Birchtown, Nova Scotia, Heritage Trail

He lived at Birchtown, Nova Scotia, the largest new black community, where he founded a Huntingdonian church.[16][d] Marrant served the black people in the Birchtown area and developed a strong Christian community there.[1] He travelled throughout Nova Scotia to other towns where Black Loyalists settled,[1] such as Jordan River and Cape Negro.[3] He also spoke to white congregations and First Nation people, the Miꞌkmaqs.[1] When he delivered sermons, he used specific Bible verses to infer that he was a prophet sent to Nova Scotia to help raise up the Black Loyalists that listen to him. Further, he said that those who did not listen to him would perish. These kinds of messages were threatening to white residents. Speaking to the hardships that blacks endured, he said that lessons from God where often hidden: "God often hides the sensible signs of his favor from his dearest friends… real Christians, whilst they are among fiery serpents are awaiting with desire, and holy expectations, for the good of the promise."[14]

He had difficulty among other churches, particularly other Methodist churches.[3] White ministers were especially upset when members of their congregations attended Marrant's services.[5] He inspired the creation of Christian faith among black communities, including religious leaders Boston King, John Ball, and Moses Wilkinson, who were Methodists. Another was David George, a Baptist.[1]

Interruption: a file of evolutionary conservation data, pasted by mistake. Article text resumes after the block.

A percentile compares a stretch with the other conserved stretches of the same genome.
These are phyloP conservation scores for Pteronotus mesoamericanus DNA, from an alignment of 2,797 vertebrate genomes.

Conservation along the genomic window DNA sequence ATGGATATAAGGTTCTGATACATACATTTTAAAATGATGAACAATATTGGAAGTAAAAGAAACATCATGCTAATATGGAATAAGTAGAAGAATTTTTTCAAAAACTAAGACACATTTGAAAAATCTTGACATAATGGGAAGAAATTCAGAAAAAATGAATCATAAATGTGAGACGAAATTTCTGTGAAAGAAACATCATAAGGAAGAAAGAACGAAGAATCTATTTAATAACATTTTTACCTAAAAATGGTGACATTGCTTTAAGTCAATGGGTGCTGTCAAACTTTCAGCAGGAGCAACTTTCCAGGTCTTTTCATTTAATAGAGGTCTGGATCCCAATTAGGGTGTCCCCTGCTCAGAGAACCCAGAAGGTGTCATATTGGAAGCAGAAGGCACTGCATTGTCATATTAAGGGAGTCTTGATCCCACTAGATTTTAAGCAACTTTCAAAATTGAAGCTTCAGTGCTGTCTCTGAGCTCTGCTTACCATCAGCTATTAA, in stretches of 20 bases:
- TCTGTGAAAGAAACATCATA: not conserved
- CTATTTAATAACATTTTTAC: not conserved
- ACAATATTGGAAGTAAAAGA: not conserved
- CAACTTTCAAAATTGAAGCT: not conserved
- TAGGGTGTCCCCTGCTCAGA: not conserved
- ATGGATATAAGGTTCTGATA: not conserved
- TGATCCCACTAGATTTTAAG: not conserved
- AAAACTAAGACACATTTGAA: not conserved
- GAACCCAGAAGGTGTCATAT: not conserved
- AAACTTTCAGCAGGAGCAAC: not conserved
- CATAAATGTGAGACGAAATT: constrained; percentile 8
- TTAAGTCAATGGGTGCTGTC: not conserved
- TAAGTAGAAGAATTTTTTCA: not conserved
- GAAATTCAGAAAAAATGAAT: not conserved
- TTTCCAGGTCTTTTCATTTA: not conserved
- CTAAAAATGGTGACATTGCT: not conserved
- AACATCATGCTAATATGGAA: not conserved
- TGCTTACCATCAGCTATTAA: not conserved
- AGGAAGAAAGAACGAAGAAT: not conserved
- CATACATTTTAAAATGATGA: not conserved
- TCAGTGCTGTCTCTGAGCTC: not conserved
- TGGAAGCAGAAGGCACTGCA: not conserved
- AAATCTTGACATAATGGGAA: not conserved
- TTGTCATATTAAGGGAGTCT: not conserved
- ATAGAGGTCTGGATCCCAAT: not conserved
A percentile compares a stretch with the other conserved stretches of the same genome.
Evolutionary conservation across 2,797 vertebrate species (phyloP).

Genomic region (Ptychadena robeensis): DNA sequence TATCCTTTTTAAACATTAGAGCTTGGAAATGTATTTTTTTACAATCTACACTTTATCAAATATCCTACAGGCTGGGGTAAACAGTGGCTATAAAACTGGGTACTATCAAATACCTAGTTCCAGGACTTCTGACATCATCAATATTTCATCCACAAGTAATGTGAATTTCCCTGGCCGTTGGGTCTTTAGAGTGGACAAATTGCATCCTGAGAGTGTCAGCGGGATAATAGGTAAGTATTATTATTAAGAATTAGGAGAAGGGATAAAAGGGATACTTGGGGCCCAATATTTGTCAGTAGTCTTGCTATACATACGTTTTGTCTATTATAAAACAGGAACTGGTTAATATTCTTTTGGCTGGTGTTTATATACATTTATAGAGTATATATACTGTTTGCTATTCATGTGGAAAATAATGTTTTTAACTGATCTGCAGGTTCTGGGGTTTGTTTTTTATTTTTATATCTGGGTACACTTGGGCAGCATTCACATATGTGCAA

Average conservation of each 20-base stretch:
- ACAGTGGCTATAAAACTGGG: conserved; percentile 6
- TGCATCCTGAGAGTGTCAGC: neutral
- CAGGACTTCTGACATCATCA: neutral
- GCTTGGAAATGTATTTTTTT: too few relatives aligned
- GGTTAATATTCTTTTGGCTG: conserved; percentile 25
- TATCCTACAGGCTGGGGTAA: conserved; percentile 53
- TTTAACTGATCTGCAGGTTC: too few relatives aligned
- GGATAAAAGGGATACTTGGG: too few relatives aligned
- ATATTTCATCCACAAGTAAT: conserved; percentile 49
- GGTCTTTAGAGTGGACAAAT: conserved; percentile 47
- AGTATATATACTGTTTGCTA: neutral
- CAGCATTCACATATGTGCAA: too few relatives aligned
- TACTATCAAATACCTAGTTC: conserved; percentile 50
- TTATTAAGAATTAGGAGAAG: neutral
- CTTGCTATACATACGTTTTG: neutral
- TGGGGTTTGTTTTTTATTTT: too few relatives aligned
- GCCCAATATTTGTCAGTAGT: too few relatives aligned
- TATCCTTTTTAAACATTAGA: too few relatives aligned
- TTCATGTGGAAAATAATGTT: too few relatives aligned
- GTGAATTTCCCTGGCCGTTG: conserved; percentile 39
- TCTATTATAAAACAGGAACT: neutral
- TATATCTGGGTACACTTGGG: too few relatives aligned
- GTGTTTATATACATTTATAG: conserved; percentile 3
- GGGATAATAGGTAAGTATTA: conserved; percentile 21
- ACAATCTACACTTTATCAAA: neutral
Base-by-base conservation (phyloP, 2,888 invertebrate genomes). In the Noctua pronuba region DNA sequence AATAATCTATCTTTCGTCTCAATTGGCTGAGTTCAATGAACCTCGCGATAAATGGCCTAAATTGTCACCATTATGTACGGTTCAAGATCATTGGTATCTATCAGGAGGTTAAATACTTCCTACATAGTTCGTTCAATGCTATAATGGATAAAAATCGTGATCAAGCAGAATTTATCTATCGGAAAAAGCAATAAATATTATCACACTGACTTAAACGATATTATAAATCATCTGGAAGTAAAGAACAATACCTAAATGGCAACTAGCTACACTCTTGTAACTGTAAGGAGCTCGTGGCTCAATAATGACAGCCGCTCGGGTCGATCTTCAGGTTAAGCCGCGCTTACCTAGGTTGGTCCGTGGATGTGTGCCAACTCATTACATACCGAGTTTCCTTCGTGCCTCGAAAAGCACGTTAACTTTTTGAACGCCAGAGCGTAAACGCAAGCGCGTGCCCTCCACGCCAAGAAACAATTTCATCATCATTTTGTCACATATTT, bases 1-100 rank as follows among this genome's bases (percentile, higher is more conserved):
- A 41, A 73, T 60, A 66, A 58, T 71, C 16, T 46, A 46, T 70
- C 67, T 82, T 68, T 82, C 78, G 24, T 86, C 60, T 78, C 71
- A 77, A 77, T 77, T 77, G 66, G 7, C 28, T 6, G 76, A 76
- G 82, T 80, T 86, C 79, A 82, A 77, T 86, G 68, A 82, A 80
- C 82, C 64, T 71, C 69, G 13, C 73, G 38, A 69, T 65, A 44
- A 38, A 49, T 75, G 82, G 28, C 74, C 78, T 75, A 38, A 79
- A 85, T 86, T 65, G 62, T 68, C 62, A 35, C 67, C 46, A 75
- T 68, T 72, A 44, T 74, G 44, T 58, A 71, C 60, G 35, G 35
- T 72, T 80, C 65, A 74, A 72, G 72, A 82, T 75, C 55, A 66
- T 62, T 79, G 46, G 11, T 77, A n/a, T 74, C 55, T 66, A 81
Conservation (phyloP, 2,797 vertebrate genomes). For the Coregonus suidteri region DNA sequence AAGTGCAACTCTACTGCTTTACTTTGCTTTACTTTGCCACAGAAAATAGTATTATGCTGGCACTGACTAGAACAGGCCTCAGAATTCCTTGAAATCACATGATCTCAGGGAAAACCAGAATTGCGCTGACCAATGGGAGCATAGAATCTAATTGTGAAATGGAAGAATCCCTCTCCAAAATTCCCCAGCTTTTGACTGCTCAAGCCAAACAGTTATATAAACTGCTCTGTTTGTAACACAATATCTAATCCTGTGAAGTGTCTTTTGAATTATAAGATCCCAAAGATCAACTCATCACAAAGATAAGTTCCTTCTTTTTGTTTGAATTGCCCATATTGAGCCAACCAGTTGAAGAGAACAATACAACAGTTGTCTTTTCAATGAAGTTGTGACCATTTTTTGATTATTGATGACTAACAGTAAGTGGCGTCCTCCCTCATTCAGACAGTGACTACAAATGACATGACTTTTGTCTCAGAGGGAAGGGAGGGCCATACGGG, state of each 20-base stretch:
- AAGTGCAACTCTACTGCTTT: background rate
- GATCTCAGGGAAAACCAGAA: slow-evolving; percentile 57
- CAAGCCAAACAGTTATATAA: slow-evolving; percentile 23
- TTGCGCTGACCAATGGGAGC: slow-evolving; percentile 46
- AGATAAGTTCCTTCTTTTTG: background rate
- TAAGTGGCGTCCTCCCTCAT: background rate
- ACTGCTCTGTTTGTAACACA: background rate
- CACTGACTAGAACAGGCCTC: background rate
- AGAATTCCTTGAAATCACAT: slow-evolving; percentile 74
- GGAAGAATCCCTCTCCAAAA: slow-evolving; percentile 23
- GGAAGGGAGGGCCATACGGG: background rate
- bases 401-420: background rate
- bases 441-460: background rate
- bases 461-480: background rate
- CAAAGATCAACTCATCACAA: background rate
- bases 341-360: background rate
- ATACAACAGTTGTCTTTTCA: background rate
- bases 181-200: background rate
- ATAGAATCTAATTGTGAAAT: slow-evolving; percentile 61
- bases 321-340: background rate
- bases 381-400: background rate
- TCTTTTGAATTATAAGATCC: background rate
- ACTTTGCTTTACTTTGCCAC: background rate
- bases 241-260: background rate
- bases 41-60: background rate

He did not receive the monies he expected from the Countess for his missionary work in Nova Scotia[5][8] and suffered a six-month bout of smallpox.[17] In 1787, Marrant traveled to Boston, Massachusetts.[6] The next year, he became the chaplain of the African Masonic Lodge in Boston, a group active in the movement to abolish slavery in the United States.[18] This was one of the first American organizations to have the name "African" in its title, representing the emerging identity of people of African descent in the United States after the Revolution.[9][18] In a speech at the Lodge, published in 1789, Marrant described the black people as "an essentially distinct nation within a Christian universalist family of mankind."[19]


In 1785, with the help of Rev. William Aldridge,[10] he published A Narrative of the Lord's Wonderful Dealings with John Marrant, A Black, with the assistance of William Aldridge, who transcribed it.[9][e] The narrative told of his time living with Cherokee people, and became one of the most popular stories of that kind. It also told of his conversion to Christianity and his observances of the condition and experiences of blacks in the Colonial period.[1]

His struggle as a black Christian in an irreligious, white, slave-owning world that made little distinction between slaves and freeborn blacks was intended to inspire not just people of his own colour but his white readers as well.

Critics have noted that the narrative has a very different tone to his later publications. Scholar Henry Louis Gates Jr. has argued in The Signifying Monkey that many early African-American narratives were transcribed by white editors, who sometimes influenced the style of such narratives.